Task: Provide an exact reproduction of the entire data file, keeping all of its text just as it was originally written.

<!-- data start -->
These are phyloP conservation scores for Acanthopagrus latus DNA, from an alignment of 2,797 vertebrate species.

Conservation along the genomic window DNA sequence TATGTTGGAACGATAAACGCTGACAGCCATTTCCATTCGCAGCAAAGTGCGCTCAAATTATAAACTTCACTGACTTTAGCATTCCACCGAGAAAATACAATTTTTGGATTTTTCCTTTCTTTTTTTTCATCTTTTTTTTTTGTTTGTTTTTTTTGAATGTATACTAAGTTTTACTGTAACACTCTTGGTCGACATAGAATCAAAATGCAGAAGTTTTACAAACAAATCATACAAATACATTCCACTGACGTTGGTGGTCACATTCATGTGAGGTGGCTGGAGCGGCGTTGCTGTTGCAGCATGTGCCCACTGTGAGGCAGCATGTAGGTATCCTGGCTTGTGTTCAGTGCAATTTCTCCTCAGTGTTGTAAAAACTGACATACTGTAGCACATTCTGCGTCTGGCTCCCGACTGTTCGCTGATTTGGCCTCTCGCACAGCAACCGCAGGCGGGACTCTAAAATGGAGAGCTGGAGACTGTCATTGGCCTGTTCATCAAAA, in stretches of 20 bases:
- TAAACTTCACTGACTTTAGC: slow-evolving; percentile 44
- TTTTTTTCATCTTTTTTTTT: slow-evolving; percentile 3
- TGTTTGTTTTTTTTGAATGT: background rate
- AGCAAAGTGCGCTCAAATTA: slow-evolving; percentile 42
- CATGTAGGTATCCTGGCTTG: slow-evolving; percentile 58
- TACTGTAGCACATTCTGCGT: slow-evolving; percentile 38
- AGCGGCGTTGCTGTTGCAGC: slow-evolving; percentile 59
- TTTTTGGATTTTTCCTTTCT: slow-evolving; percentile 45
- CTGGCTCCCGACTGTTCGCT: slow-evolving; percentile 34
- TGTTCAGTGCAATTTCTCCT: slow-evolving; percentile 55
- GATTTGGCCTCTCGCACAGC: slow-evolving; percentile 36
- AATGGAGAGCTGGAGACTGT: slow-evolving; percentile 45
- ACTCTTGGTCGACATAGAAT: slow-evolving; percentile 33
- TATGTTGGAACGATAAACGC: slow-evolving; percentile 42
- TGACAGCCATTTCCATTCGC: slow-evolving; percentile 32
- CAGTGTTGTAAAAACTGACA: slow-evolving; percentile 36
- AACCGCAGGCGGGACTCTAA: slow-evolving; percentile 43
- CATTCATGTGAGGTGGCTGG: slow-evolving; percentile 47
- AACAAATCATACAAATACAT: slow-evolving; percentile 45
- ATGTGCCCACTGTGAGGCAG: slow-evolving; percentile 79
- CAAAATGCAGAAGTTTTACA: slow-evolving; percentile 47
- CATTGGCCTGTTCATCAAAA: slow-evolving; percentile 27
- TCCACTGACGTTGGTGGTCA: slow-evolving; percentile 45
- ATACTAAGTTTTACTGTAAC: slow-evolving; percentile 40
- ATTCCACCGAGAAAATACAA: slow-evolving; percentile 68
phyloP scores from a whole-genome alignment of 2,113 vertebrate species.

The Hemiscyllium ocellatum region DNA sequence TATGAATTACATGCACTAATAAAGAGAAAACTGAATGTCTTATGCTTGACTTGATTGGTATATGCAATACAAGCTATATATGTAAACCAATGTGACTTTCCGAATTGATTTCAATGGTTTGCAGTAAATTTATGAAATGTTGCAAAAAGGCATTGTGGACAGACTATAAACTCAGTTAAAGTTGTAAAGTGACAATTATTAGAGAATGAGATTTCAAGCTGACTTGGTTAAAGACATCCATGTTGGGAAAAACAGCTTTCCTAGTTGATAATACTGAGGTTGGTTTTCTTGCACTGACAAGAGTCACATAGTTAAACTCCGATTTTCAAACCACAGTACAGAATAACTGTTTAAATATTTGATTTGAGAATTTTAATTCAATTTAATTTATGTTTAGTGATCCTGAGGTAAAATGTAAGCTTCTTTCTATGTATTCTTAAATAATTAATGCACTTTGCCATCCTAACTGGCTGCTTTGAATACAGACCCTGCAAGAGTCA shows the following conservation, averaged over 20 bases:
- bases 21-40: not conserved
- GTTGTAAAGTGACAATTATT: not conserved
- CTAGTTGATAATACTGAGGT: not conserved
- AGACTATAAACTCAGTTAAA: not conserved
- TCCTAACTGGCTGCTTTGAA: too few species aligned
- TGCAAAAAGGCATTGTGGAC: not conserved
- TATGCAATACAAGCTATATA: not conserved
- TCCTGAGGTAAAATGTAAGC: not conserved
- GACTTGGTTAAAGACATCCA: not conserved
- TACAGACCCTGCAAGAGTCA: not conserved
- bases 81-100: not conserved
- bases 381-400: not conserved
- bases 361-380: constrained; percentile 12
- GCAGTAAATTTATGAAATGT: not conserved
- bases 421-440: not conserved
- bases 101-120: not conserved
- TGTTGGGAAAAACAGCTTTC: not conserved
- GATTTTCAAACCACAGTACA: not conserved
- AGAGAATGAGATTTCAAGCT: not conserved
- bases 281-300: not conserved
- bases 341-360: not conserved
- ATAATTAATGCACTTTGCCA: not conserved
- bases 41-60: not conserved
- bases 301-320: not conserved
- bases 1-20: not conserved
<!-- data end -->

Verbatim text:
These are phyloP conservation scores for Acanthopagrus latus DNA, from an alignment of 2,797 vertebrate species.

Conservation along the genomic window DNA sequence TATGTTGGAACGATAAACGCTGACAGCCATTTCCATTCGCAGCAAAGTGCGCTCAAATTATAAACTTCACTGACTTTAGCATTCCACCGAGAAAATACAATTTTTGGATTTTTCCTTTCTTTTTTTTCATCTTTTTTTTTTGTTTGTTTTTTTTGAATGTATACTAAGTTTTACTGTAACACTCTTGGTCGACATAGAATCAAAATGCAGAAGTTTTACAAACAAATCATACAAATACATTCCACTGACGTTGGTGGTCACATTCATGTGAGGTGGCTGGAGCGGCGTTGCTGTTGCAGCATGTGCCCACTGTGAGGCAGCATGTAGGTATCCTGGCTTGTGTTCAGTGCAATTTCTCCTCAGTGTTGTAAAAACTGACATACTGTAGCACATTCTGCGTCTGGCTCCCGACTGTTCGCTGATTTGGCCTCTCGCACAGCAACCGCAGGCGGGACTCTAAAATGGAGAGCTGGAGACTGTCATTGGCCTGTTCATCAAAA, in stretches of 20 bases:
- TAAACTTCACTGACTTTAGC: slow-evolving; percentile 44
- TTTTTTTCATCTTTTTTTTT: slow-evolving; percentile 3
- TGTTTGTTTTTTTTGAATGT: background rate
- AGCAAAGTGCGCTCAAATTA: slow-evolving; percentile 42
- CATGTAGGTATCCTGGCTTG: slow-evolving; percentile 58
- TACTGTAGCACATTCTGCGT: slow-evolving; percentile 38
- AGCGGCGTTGCTGTTGCAGC: slow-evolving; percentile 59
- TTTTTGGATTTTTCCTTTCT: slow-evolving; percentile 45
- CTGGCTCCCGACTGTTCGCT: slow-evolving; percentile 34
- TGTTCAGTGCAATTTCTCCT: slow-evolving; percentile 55
- GATTTGGCCTCTCGCACAGC: slow-evolving; percentile 36
- AATGGAGAGCTGGAGACTGT: slow-evolving; percentile 45
- ACTCTTGGTCGACATAGAAT: slow-evolving; percentile 33
- TATGTTGGAACGATAAACGC: slow-evolving; percentile 42
- TGACAGCCATTTCCATTCGC: slow-evolving; percentile 32
- CAGTGTTGTAAAAACTGACA: slow-evolving; percentile 36
- AACCGCAGGCGGGACTCTAA: slow-evolving; percentile 43
- CATTCATGTGAGGTGGCTGG: slow-evolving; percentile 47
- AACAAATCATACAAATACAT: slow-evolving; percentile 45
- ATGTGCCCACTGTGAGGCAG: slow-evolving; percentile 79
- CAAAATGCAGAAGTTTTACA: slow-evolving; percentile 47
- CATTGGCCTGTTCATCAAAA: slow-evolving; percentile 27
- TCCACTGACGTTGGTGGTCA: slow-evolving; percentile 45
- ATACTAAGTTTTACTGTAAC: slow-evolving; percentile 40
- ATTCCACCGAGAAAATACAA: slow-evolving; percentile 68
phyloP scores from a whole-genome alignment of 2,113 vertebrate species.

The Hemiscyllium ocellatum region DNA sequence TATGAATTACATGCACTAATAAAGAGAAAACTGAATGTCTTATGCTTGACTTGATTGGTATATGCAATACAAGCTATATATGTAAACCAATGTGACTTTCCGAATTGATTTCAATGGTTTGCAGTAAATTTATGAAATGTTGCAAAAAGGCATTGTGGACAGACTATAAACTCAGTTAAAGTTGTAAAGTGACAATTATTAGAGAATGAGATTTCAAGCTGACTTGGTTAAAGACATCCATGTTGGGAAAAACAGCTTTCCTAGTTGATAATACTGAGGTTGGTTTTCTTGCACTGACAAGAGTCACATAGTTAAACTCCGATTTTCAAACCACAGTACAGAATAACTGTTTAAATATTTGATTTGAGAATTTTAATTCAATTTAATTTATGTTTAGTGATCCTGAGGTAAAATGTAAGCTTCTTTCTATGTATTCTTAAATAATTAATGCACTTTGCCATCCTAACTGGCTGCTTTGAATACAGACCCTGCAAGAGTCA shows the following conservation, averaged over 20 bases:
- bases 21-40: not conserved
- GTTGTAAAGTGACAATTATT: not conserved
- CTAGTTGATAATACTGAGGT: not conserved
- AGACTATAAACTCAGTTAAA: not conserved
- TCCTAACTGGCTGCTTTGAA: too few species aligned
- TGCAAAAAGGCATTGTGGAC: not conserved
- TATGCAATACAAGCTATATA: not conserved
- TCCTGAGGTAAAATGTAAGC: not conserved
- GACTTGGTTAAAGACATCCA: not conserved
- TACAGACCCTGCAAGAGTCA: not conserved
- bases 81-100: not conserved
- bases 381-400: not conserved
- bases 361-380: constrained; percentile 12
- GCAGTAAATTTATGAAATGT: not conserved
- bases 421-440: not conserved
- bases 101-120: not conserved
- TGTTGGGAAAAACAGCTTTC: not conserved
- GATTTTCAAACCACAGTACA: not conserved
- AGAGAATGAGATTTCAAGCT: not conserved
- bases 281-300: not conserved
- bases 341-360: not conserved
- ATAATTAATGCACTTTGCCA: not conserved
- bases 41-60: not conserved
- bases 301-320: not conserved
- bases 1-20: not conserved